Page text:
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Epidemiological and phylogenetic analyses of public SARS-CoV-2 data from Malawi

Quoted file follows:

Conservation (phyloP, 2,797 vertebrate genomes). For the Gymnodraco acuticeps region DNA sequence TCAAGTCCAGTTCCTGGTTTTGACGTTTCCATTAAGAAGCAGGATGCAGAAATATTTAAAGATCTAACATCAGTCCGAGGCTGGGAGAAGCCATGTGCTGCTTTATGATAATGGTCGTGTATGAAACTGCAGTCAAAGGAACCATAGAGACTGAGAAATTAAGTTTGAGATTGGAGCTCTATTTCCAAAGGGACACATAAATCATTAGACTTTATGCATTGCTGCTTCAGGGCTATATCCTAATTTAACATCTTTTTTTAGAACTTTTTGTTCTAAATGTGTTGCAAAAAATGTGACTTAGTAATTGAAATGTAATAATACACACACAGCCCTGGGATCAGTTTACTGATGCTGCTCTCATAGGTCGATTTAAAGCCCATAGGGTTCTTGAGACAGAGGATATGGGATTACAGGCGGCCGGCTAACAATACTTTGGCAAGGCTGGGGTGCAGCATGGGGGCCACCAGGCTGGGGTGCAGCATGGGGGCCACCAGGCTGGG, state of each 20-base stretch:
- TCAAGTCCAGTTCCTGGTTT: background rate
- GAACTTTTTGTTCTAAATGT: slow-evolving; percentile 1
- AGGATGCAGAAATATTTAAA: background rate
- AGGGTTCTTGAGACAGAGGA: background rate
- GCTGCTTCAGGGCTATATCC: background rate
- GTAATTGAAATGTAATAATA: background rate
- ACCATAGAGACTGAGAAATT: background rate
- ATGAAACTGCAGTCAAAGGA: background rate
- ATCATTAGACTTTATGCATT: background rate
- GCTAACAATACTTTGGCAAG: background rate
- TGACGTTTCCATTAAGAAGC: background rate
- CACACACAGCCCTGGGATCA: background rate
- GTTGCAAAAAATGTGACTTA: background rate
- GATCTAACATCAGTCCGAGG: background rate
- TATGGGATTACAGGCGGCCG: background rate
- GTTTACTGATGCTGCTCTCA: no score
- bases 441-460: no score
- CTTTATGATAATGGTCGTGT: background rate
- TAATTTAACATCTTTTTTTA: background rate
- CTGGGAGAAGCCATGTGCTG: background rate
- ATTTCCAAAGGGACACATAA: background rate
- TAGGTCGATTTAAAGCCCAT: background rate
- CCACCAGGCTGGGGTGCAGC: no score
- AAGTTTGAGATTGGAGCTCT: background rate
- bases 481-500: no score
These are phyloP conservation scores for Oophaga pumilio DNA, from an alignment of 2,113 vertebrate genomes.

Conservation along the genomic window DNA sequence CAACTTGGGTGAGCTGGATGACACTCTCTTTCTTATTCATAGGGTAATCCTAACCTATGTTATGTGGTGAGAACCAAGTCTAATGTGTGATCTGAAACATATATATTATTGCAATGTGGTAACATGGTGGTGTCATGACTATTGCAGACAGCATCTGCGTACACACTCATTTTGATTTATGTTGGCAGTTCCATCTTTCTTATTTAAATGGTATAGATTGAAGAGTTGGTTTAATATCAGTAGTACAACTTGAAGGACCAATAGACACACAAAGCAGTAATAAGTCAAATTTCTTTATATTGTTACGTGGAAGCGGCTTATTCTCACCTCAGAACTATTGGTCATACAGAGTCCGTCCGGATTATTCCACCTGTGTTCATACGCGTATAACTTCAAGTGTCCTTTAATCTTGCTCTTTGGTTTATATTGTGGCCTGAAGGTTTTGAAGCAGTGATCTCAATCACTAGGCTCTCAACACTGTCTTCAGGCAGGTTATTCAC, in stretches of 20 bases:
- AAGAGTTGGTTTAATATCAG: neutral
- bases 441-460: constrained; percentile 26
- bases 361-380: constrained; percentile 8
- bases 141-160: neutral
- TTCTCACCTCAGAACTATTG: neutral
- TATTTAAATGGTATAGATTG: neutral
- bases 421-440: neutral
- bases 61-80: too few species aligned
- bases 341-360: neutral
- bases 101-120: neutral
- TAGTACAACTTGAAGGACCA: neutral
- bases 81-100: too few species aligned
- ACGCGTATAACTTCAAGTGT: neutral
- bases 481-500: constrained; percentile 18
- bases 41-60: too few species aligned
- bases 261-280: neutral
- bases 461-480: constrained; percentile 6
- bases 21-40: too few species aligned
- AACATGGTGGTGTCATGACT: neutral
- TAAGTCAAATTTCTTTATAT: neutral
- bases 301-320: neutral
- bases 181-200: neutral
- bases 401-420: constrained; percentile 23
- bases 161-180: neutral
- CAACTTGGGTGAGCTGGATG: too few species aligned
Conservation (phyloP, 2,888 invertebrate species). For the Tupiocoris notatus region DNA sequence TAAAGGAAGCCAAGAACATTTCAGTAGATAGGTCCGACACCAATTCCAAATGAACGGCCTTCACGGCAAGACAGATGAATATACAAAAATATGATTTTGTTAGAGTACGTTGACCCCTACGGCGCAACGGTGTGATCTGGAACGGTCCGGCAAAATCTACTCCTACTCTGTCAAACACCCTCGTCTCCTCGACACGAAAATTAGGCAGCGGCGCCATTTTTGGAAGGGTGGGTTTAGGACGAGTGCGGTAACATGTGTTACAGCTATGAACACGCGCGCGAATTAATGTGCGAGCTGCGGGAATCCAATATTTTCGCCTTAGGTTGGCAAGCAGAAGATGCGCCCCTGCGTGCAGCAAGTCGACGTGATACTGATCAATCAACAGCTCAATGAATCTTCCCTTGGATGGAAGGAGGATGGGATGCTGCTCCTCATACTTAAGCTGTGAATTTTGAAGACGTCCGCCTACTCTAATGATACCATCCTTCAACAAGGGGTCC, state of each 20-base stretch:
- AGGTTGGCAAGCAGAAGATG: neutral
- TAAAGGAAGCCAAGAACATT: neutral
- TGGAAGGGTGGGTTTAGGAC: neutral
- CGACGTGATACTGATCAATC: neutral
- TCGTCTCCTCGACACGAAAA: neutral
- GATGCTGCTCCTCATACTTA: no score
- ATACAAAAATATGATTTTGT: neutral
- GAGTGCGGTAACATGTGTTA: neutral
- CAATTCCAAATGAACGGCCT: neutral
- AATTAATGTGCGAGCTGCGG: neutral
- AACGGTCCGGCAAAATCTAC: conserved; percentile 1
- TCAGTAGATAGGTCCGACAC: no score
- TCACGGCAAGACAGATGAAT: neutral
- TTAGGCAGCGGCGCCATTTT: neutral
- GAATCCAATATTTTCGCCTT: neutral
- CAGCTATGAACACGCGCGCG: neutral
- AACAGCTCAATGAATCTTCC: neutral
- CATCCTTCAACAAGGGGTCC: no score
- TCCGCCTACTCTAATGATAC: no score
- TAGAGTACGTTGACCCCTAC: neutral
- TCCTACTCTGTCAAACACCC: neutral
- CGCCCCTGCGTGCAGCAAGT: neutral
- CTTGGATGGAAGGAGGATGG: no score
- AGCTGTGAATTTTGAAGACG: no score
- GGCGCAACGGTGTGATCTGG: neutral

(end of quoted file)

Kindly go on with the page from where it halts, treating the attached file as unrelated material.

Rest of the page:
The novel Coronavirus SARS-CoV-2 was first identified in a person in Wuhan city, China in December 2019, and had spread to all continents in less than three months. While there were many similarities between the resulting COVID-19 pandemic in different regions and countries, there were also important differences, motivating systematic quantitative analysis of available data for as diverse a set of geographical locations as possible to drive generation of insights relevant for response to COVID-19 and other respiratory viral and pandemic threats. Malawi had its first COVID-19 case on 2 April 2020 and, like many countries in the Global South, had access to orders of magnitude less data than countries in the Global North to inform its response. Here, we present modelling analyses of SARS-CoV-2 epidemiology and phylogenetics in Malawi from 2 April 2020 to 19 October 2022. We carried out this analysis using open-source software tools and open data on cases, deaths, geography, demographics, and viral genomics. In particular, we used R to visualise the raw data and results, alongside Generalised Additive Models (GAMs), which were fit to case and mortality data to describe the incidence trends, growth rate and doubling time of SARS-CoV-2. IQTree, TreeTime and interactive Tree of Life were used to perform the phylogenetic analysis. This analysis reveals five major waves of COVID-19 in Malawi, associated with different lineages: (1) Early variants; (2) Beta; (3) Delta; (4) Omicron BA.1; (5) Other Omicron. Some sequences associated with the Alpha variant were present but these did not appear to drive a major wave as they did in some other countries. Case Fatality Ratios were higher for Delta, and lower for Omicron, than for earlier lineages. Phylogeny reveals separation of the tree into major lineages as would be expected, and early emergence of Omicron, as is consistent with proximity to the likely origin of this variant. Both variant prevalence and overall rates of cases and deaths were highly geographically heterogeneous. We argue that such analyses could have been and could in future be carried out in real time in Malawi and other countries in the Global South with similar computational and data resources.